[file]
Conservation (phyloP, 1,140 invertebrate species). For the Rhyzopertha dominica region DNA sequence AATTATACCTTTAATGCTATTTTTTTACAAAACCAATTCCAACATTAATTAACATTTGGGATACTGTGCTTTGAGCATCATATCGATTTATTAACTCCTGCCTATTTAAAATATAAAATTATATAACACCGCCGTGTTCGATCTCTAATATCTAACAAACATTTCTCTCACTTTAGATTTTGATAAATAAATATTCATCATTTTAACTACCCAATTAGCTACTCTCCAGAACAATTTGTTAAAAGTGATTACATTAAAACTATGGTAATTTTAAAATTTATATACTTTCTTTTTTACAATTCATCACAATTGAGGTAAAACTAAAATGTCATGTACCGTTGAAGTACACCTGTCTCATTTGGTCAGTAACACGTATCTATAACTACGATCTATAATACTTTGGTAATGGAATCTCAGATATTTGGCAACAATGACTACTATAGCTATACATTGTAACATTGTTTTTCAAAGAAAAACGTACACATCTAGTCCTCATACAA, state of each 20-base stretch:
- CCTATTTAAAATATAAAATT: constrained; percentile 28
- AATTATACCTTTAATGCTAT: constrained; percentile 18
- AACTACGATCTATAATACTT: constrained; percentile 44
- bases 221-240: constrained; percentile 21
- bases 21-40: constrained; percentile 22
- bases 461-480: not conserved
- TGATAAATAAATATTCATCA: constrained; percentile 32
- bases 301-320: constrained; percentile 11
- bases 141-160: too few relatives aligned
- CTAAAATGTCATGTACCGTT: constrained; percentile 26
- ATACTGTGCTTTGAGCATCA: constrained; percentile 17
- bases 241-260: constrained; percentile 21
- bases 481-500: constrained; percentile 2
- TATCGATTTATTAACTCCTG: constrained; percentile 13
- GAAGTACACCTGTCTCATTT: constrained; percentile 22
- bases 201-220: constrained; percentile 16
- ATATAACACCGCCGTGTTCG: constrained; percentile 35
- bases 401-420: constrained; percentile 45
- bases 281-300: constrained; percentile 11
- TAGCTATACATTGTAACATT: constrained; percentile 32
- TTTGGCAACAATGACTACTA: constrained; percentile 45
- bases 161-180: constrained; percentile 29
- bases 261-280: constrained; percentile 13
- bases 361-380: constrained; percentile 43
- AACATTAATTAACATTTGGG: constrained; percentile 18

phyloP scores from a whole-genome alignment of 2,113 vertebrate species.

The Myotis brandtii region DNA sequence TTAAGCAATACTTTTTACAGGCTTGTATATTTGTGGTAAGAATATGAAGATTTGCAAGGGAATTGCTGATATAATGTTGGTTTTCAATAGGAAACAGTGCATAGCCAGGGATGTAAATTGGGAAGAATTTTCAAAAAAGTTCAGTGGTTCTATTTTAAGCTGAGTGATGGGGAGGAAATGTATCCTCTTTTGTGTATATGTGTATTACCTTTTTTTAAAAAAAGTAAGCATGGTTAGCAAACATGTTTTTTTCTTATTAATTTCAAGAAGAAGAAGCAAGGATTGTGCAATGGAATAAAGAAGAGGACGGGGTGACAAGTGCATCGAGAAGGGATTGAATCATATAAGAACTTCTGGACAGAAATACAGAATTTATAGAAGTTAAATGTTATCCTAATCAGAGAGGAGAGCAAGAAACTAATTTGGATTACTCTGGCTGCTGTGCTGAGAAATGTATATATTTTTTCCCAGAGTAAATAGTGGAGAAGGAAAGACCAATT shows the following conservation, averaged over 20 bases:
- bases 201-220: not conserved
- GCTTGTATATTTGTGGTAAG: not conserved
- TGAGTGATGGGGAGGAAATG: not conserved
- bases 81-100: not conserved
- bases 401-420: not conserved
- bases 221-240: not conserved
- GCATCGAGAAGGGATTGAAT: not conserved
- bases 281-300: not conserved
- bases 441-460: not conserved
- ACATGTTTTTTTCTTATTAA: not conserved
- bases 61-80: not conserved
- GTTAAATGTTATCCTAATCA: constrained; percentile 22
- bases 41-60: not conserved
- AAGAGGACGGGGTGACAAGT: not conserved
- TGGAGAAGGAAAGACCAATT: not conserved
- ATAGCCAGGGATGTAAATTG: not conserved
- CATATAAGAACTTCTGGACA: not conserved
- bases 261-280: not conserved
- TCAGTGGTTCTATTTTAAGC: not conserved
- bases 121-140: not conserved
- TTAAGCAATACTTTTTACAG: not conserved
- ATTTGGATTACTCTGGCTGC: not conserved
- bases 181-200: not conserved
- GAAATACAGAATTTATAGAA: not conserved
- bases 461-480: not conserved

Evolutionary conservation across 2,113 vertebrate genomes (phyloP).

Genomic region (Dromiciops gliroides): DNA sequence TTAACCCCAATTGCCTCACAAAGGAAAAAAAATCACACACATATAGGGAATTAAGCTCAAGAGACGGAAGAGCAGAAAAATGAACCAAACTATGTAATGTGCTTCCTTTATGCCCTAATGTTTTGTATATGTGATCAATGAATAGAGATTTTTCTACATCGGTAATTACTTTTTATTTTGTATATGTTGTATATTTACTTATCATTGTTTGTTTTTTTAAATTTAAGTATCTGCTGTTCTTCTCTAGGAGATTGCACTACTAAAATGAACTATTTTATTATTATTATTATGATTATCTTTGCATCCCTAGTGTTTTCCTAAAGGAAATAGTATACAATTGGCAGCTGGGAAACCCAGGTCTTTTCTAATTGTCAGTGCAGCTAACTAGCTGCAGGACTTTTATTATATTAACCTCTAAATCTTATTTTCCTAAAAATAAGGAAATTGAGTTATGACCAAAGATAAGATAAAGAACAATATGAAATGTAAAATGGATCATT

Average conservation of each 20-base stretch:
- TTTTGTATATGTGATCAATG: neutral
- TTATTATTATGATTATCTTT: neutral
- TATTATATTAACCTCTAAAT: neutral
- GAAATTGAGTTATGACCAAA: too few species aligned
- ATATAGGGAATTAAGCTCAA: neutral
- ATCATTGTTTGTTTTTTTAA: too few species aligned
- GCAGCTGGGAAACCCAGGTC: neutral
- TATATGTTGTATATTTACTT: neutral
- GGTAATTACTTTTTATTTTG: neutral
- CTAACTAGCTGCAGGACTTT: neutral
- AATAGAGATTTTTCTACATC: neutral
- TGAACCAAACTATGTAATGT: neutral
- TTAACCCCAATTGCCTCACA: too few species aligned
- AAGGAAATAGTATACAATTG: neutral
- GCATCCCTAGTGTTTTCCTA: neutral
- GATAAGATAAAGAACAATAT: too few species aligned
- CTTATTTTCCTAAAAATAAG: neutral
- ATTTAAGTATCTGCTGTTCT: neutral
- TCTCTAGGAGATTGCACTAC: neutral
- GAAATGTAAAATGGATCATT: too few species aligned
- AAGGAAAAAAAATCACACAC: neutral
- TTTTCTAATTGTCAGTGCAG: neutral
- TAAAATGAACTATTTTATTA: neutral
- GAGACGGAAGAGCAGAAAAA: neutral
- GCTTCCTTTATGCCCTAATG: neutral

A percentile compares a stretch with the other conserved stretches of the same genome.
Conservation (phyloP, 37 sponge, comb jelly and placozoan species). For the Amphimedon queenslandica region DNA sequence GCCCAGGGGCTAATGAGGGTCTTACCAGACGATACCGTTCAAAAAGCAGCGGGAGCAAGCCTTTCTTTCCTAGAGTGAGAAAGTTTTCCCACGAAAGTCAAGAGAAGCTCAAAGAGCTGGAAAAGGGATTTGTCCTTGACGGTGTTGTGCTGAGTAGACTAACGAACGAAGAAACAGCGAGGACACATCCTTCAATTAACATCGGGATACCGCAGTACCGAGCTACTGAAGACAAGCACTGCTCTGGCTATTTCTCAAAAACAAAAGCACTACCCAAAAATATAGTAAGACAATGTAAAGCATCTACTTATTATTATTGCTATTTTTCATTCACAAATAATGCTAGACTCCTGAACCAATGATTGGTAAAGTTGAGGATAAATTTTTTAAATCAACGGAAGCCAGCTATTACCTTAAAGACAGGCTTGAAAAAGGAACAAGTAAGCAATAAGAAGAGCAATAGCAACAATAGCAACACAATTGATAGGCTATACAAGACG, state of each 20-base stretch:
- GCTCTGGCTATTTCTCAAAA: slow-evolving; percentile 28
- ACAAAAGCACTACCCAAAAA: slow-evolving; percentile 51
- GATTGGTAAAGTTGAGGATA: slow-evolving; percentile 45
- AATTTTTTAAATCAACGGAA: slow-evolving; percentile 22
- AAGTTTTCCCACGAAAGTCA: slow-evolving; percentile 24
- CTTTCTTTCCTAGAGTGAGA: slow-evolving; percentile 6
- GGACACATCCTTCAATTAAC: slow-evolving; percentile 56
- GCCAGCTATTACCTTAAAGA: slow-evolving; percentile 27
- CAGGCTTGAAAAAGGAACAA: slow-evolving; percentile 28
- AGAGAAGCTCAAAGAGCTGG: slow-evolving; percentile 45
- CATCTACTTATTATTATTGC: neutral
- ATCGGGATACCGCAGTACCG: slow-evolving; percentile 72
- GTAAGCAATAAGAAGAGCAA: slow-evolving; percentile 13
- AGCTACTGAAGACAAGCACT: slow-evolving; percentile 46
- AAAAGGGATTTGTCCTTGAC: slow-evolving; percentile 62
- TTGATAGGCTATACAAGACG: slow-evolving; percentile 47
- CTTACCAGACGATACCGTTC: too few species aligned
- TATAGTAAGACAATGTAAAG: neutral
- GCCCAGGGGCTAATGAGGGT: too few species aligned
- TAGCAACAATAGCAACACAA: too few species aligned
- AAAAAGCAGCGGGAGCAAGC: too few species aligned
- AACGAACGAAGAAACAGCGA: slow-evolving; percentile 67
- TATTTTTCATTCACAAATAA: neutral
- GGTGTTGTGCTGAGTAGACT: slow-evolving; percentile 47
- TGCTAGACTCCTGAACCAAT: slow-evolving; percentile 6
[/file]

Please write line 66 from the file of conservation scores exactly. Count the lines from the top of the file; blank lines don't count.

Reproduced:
- CTAACTAGCTGCAGGACTTT: neutral